We should point out that Jesus was not afraid of breaking social customs when He felt it necessary. Against custom (to put it mildly), He publicly condemned many of the Jewish leaders (Matt. 23:13-36), healed on the Sabbath (Mark 1:21-27; Luke 13:14; John 5:8-10), and cleansed the temple (Matt. 21:12-13; John 2:14-17). Against custom, He spoke with women (John 4:7-9), ate with dishonorable people (Matt. 9:11), and even ate with unwashed hands (Mark 7:1-23). Notice when moral issues were at stake, Jesus did not bend to societal pressure.

But Jesus did not appoint any women to be apostles, nor did He choose any women to pen the New Testament Scriptures. Many of the apostles had wives (1 Cor. 9:5) – could not Jesus just have easily appointed them to the position alongside their husbands? It wouldn’t have necessarily been culturally taboo to do so, as both Jewish and Gentile societies occasionally allowed for women leadership (Judges 4-5; 2 Kings 11:3; Acts 17:4, 12). Yet Jesus still had role distinctions in mind when selecting His apostles, and the same is true today when selecting elders in His church.

Not long after His church was established, a problem arose regarding the neglect of a select group of women (Acts 6:1). Plenty of women were numbered among the Christians in that day (Acts 1:14; 5:1, 14). Yet the church was told to select seven qualified men (andras, Acts 6:3), which meant this choice of men to serve in this capacity (presumably deacons) was deliberate.

Regardless of gender, Jesus recognized the intrinsic equality of men and women. He valued their fellowship, prayers, worship, testimony, and financial support. There are no gender barriers between a believer and Jesus Christ. Yet we can also see in Christ’s choice of apostles, writers of the New Testament, and other leadership roles a pattern of male leadership.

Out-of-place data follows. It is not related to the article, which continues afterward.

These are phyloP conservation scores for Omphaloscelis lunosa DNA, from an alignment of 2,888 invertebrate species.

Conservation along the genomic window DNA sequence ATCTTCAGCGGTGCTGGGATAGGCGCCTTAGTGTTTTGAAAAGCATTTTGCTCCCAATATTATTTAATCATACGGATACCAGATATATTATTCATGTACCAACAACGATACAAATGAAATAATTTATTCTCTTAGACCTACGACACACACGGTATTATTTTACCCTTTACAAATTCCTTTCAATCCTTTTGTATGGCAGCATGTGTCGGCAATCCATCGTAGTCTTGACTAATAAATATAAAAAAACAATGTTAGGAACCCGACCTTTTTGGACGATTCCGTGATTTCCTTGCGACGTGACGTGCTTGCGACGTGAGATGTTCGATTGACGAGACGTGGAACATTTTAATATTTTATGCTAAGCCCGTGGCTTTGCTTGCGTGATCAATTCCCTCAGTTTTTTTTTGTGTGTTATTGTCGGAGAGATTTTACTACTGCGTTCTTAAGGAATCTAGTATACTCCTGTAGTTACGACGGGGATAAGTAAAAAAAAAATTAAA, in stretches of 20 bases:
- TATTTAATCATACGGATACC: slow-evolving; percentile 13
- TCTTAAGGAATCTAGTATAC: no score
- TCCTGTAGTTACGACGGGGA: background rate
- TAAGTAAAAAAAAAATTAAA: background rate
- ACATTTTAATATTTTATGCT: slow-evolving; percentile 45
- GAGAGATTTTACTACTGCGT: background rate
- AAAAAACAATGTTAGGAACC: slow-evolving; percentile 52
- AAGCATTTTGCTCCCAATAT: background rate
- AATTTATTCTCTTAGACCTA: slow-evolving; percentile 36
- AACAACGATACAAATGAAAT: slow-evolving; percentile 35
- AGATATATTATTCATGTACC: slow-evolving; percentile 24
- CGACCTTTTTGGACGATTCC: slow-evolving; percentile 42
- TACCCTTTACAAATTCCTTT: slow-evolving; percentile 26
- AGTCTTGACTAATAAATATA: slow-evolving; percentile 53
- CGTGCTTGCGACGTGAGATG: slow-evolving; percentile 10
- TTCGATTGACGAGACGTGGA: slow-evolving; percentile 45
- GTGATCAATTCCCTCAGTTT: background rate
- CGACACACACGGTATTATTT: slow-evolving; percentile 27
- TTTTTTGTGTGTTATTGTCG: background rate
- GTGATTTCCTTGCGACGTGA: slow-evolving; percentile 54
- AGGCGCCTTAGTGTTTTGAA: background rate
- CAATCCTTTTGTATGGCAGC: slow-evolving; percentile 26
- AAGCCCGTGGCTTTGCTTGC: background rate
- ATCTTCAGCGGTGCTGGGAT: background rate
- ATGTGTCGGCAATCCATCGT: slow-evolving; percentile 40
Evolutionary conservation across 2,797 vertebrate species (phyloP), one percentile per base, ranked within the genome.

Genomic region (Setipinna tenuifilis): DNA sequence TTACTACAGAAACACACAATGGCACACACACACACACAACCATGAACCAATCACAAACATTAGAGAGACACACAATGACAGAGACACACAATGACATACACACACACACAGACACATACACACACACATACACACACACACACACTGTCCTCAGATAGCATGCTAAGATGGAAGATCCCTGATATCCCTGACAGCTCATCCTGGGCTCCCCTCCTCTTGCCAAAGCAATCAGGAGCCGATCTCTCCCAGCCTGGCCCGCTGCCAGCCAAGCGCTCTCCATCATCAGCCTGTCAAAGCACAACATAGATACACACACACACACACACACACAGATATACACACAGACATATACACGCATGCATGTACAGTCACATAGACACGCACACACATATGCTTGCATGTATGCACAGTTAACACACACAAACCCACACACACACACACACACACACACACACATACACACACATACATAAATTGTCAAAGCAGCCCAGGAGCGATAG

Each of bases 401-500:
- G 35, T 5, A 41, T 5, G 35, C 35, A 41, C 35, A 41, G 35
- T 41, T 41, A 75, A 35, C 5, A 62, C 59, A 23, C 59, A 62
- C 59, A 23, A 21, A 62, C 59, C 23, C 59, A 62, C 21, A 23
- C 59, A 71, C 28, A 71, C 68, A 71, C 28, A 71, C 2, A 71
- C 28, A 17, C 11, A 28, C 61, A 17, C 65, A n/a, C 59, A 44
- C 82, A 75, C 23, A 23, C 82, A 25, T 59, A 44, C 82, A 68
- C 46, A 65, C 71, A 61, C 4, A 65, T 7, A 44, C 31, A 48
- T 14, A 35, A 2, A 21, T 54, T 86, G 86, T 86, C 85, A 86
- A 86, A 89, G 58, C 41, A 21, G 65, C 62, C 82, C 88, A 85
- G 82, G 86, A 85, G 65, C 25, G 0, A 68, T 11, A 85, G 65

The Church Needs Men & Women Who Treasure Their God-Given Gender Roles

Women play such an important function within the body of Christ. There are hundreds and thousands of ways the strength of the church depends on the work and devotion of women. But the devil’s strategy remains the same: “Did God really say you cannot hold a leadership office in the church?” The enemy always downplays the bountiful forest of trees in the Garden to focus on just one. Eating what God has forbidden will never make us like God; it can only separate us from Him.

The leadership of the church is to reflect the created order. “For Adam was formed first, then Eve” (1 Tim. 2:13). Walking with God by faith means submitting to the fact that the Bible only allows for men to hold authoritative leadership offices – preachers, elders, deacons – in the church (1 Tim. 2:8-15; 1 Cor. 14:34-36; 11:2-16). In our day, this is culturally preposterous. But by the grace of God, we will trust God’s commands and celebrate the God-given treasure of complementary gender roles.

It is tempting to give in to the world’s pressure and wave a rebellious, “women can do anything men can do” fist at God. This attitude can only lead to spiritual death. However, the attitude of humble submission to God’s plan of gender roles will lead to salvation (1 Tim. 2:15).

Your comments are welcome and encouraged, even if they are in disagreement. However, please keep your comments relevant to the article. For my full comment policy, click here.

Sources
[1] Josephus, Antiquities iv. 8. 15.

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Protecting the Lord’s Supper: Why I Like that Little Cup & Wafer

If a Christian from the 1st century could travel forward in time to the 21st century and visit a typical worship service among churches of Christ, I doubt he would find any radical departures from the simple 1st century Christian worship to which he is accustomed.

Of course, he would quickly notice we typically meet in a church-owned building instead of a member’s house, he would hear new melodies and lyrics during our songs, and he would notice a different language, obviously. Perhaps the biggest difference would be the absence of spiritual gifts – such as the gifts of prophecy or tongues or the utterances of knowledge and wisdom – which were so necessary in the 1st century before Christians had the completed revelation of Christ’s New Testament.